- Sinfonia (String Symphony) for string orchestra No. 12 in G minor
- Sinfonia (String Symphony) for string orchestra No. 13 in C minor (one movt only): Grave - Allegro molto
- Sinfonia (String Symphony) for string orchestra No. 10 in B minor: Adagio - Allegro
- Sinfonia (String Symphony) for string orchestra No. 7 in D minor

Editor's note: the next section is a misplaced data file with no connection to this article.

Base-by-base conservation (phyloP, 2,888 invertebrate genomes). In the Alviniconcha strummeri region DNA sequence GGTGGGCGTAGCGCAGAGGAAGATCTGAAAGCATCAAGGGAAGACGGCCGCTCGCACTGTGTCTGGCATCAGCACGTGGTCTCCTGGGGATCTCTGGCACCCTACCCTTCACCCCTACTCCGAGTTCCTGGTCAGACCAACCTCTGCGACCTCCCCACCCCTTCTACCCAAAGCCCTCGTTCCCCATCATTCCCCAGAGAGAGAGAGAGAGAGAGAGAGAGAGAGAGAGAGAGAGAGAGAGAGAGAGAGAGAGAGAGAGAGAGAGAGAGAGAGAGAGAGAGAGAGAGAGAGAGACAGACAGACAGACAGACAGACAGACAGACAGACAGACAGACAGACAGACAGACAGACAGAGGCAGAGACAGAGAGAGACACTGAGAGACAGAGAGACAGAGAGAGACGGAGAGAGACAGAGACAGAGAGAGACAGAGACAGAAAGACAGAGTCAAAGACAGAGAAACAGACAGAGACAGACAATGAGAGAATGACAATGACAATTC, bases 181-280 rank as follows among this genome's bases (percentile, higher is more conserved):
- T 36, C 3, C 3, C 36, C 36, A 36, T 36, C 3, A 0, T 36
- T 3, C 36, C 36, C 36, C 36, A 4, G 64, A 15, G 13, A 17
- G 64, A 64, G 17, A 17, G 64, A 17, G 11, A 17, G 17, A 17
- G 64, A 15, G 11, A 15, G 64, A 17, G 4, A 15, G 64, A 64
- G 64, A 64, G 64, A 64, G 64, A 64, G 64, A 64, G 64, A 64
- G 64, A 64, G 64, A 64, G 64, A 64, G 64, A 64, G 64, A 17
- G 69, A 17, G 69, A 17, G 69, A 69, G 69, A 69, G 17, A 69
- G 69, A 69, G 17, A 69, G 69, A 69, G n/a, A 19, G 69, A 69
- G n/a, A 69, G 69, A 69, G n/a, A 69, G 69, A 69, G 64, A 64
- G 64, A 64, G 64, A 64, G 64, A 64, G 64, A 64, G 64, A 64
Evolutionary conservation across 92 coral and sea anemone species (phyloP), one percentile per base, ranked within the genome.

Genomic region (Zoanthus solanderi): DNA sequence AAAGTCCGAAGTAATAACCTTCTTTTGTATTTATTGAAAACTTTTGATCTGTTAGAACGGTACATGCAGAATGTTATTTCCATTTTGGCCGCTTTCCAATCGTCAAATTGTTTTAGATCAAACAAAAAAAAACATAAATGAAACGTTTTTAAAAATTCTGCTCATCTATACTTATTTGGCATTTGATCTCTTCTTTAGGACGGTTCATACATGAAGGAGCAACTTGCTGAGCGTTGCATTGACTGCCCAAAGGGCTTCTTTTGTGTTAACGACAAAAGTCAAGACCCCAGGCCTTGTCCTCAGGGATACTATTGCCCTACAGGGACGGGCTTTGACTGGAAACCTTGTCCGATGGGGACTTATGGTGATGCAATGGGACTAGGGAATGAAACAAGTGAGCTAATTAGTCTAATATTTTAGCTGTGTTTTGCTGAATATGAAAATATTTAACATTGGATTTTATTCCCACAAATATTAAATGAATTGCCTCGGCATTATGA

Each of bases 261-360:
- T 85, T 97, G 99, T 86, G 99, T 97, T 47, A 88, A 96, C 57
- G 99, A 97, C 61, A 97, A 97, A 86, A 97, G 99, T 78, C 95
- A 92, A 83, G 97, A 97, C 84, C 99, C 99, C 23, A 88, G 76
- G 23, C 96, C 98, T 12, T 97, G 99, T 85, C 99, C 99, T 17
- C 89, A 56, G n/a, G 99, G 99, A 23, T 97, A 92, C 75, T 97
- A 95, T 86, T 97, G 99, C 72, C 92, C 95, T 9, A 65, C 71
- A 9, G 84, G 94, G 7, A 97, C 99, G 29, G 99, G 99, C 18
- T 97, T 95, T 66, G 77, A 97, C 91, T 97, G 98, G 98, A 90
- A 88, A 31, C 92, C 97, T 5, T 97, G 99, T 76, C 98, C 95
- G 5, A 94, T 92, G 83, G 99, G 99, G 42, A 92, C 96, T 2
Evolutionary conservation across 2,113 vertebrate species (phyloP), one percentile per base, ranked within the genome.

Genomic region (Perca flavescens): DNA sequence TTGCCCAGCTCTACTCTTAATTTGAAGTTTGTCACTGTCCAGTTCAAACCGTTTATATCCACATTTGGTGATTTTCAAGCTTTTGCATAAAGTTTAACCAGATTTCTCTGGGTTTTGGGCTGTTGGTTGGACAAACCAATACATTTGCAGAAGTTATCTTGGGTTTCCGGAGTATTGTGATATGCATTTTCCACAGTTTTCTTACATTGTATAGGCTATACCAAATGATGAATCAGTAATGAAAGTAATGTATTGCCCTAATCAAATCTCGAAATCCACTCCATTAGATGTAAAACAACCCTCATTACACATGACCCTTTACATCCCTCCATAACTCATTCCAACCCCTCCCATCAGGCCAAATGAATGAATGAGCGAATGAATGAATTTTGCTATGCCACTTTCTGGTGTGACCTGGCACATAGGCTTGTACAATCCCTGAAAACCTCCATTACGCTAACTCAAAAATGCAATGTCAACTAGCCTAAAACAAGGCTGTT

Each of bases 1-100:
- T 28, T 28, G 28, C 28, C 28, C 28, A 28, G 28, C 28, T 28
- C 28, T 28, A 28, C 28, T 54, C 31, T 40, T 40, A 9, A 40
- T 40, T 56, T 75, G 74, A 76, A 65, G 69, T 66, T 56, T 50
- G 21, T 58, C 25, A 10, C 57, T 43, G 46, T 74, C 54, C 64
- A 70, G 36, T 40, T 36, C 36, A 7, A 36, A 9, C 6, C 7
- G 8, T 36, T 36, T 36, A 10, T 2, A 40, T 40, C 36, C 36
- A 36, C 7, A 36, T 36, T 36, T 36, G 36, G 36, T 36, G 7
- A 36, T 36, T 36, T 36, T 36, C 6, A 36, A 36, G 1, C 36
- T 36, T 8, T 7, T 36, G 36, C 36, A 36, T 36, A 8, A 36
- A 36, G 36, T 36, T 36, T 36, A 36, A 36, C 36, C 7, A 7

The String Symphonies of the young Felix Mendelssohn have been recorded and performed fairly often; compact, elegant little pieces, they have often been treated as essays in Mozartian style. Austrian conductor Michi Gaigg and L'Orfeo Barockorchester contribute something new to the debate, which is actually an old debate: was Mendelssohn a delicate creature in the realm of the fairies or an ambitious stylistic pathbreaker? Gaigg comes down on the latter side: in her hands, these pieces are vigorous, even tumultuous. She uses a small group of strings, which is entirely appropriate: these works were chamber music, performed in the Mendelssohn home. And she adds a continuo-like fortepiano, which strengthens the rhythm and was known to have been played in the works' first performances by Mendelssohn himself. These are undeniably original performances, but your mileage (or kilometers) may vary; the outer movements, especially, seem a bit beyond the emotional compass of a boy in his early teens. Sample the first movement of the opening "Sinfonia VII (Minerva)" for an idea of this Sturm und Drang Mendelssohn. Gaigg has surveyed the String Symphonies in two volumes; you can take your pick (or just pick both). The first volume includes multi-movement pieces that are a bit better known, while this one features some single-movement works and even a fragment that give insights into the young composer's creative process.